Legislation to outlaw paying for sex has stumbled at Holyrood after a plea to fast-track the Bill was rejected.
The proposal, tabled by Labour MSP Rhoda Grant, will now go through a consultation phase rather than taking the quicker route through the Scottish Parliament.
Ms Grant argues that the Purchase of Sex Bill will reduce the demand for prostitution and build on existing laws against soliciting and kerb crawling.
An earlier attempt to pass legislation means the issues have already been aired, she told MSPs on the Justice Committee.
Members turned down the fast-track approach in a vote taken in private.
In a written submission to the committee, Ms Grant argued: "My proposal will make the purchase of sex illegal in Scotland, with the aim of reducing the demand for prostitution.
"In addition, by strengthening the existing legislative framework against purchasers, Scotland should become an unattractive market for prostitution and therefore other associated serious criminal activities, such as people-trafficking for sexual exploitation, would be disrupted."
It is possible for a consenting adult aged 18 or over to have sex with another consenting adult in return for payment without an offence being committed, the committee was told in her briefing note.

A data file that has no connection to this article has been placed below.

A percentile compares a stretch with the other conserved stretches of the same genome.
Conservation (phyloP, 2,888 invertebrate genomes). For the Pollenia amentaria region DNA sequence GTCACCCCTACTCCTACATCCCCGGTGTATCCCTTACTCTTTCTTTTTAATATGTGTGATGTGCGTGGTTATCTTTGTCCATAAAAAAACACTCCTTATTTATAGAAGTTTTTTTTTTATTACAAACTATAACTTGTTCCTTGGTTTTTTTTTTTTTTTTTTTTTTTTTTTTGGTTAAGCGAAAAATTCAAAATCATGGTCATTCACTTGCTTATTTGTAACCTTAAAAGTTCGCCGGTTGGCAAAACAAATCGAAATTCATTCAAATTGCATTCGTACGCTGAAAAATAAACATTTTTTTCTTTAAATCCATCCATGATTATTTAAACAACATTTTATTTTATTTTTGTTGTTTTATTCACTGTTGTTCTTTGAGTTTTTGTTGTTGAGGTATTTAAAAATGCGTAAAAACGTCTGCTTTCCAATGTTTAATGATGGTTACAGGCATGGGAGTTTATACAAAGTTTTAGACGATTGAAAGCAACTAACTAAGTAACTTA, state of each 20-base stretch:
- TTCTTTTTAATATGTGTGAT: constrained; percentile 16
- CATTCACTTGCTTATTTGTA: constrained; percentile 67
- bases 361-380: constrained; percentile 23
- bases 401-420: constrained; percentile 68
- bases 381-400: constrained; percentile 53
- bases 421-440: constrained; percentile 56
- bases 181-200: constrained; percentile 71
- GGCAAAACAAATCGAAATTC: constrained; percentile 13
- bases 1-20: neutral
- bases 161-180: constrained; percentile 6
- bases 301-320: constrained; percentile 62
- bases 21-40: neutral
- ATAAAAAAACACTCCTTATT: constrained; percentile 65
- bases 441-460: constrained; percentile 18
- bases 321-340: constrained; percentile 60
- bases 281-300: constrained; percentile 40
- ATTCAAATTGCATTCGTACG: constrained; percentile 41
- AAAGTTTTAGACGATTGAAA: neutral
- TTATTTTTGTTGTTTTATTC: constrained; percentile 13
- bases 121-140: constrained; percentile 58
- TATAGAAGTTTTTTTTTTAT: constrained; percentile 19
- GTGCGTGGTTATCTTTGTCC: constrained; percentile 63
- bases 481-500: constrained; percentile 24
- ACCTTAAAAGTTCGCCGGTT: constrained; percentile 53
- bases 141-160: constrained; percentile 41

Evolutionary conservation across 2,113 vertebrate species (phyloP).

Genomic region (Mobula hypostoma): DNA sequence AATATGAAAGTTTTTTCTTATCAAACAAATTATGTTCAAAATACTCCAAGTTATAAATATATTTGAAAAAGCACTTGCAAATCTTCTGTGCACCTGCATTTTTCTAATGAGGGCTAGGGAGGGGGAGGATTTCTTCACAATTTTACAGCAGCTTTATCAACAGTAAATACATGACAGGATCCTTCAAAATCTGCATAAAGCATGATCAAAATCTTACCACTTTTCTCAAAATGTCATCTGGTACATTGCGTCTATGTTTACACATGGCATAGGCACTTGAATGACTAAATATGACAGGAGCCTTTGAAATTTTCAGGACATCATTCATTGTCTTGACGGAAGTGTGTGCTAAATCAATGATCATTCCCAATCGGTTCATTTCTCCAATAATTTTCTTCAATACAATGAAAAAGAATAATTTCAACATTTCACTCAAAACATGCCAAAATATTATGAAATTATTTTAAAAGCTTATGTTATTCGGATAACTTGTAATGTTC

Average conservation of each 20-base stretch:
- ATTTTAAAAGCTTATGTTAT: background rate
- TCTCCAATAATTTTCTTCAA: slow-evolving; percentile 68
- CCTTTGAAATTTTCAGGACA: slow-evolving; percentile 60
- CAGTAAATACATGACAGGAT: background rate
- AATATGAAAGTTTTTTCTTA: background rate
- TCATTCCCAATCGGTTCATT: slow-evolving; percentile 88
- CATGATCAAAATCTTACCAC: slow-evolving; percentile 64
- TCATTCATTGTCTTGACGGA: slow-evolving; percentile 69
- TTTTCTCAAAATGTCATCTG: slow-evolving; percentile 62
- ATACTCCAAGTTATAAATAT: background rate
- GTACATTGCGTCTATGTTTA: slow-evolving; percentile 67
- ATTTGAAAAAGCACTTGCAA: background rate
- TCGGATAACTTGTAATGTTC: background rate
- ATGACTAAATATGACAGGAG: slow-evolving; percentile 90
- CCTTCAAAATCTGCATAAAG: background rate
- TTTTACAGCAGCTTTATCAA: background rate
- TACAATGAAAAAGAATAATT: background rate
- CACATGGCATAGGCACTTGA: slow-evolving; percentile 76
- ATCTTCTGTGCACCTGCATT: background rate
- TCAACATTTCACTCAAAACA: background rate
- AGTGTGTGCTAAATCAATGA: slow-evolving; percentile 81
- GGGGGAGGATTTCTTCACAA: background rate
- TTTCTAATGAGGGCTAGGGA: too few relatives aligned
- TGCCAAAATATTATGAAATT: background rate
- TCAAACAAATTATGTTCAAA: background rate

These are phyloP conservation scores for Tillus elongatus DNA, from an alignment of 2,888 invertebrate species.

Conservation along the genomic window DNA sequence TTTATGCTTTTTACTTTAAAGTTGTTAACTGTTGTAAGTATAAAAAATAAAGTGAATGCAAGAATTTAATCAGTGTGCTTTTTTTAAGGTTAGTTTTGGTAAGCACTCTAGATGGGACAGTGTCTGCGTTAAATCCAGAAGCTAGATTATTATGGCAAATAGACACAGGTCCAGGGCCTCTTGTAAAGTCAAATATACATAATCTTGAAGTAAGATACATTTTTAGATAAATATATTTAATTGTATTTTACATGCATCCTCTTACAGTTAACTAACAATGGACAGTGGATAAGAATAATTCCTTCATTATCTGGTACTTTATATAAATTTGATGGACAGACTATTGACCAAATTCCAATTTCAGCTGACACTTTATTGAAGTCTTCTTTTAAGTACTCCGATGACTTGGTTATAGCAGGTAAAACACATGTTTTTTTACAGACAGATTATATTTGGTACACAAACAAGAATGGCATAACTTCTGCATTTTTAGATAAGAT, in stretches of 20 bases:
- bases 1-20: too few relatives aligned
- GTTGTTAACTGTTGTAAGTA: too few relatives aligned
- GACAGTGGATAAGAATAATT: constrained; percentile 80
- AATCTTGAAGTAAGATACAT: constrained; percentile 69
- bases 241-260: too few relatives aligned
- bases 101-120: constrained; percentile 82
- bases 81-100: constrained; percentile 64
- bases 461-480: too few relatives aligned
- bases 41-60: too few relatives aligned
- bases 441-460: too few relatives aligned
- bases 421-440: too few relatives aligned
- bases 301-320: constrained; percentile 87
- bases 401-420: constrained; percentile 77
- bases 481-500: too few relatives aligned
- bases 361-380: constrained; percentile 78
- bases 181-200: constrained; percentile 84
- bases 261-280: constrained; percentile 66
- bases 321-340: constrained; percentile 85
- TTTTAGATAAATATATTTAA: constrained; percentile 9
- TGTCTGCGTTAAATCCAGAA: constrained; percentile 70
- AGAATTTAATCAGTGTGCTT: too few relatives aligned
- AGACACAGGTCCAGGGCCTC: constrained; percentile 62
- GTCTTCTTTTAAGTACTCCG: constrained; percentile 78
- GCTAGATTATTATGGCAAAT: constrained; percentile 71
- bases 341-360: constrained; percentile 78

A previous attempt for a total ban was introduced by former Labour MSP Trish Godman as part of the Criminal Justice and Licensing Bill, but it was not adopted.
Ms Godman wanted to create three new offences on the purchase, advertising and facilitating of sex.
Ms Grant told the committee the first consultation has influenced the new proposal.
"If you have a consultation and you're influenced by the outcome of that consultation, and that then means you have to go to have a further consultation, you would actually never get anything done," she said.
"If you're listening, you're being influenced. I think it's very clear that the consultation worked well."
She conceded that further discussion would not damage the Bill but added: "This seems to have jumped through more hoops already than most Bills coming forward.
"While I don't think it would damage it, I don't think it would bring anything new to the argument."
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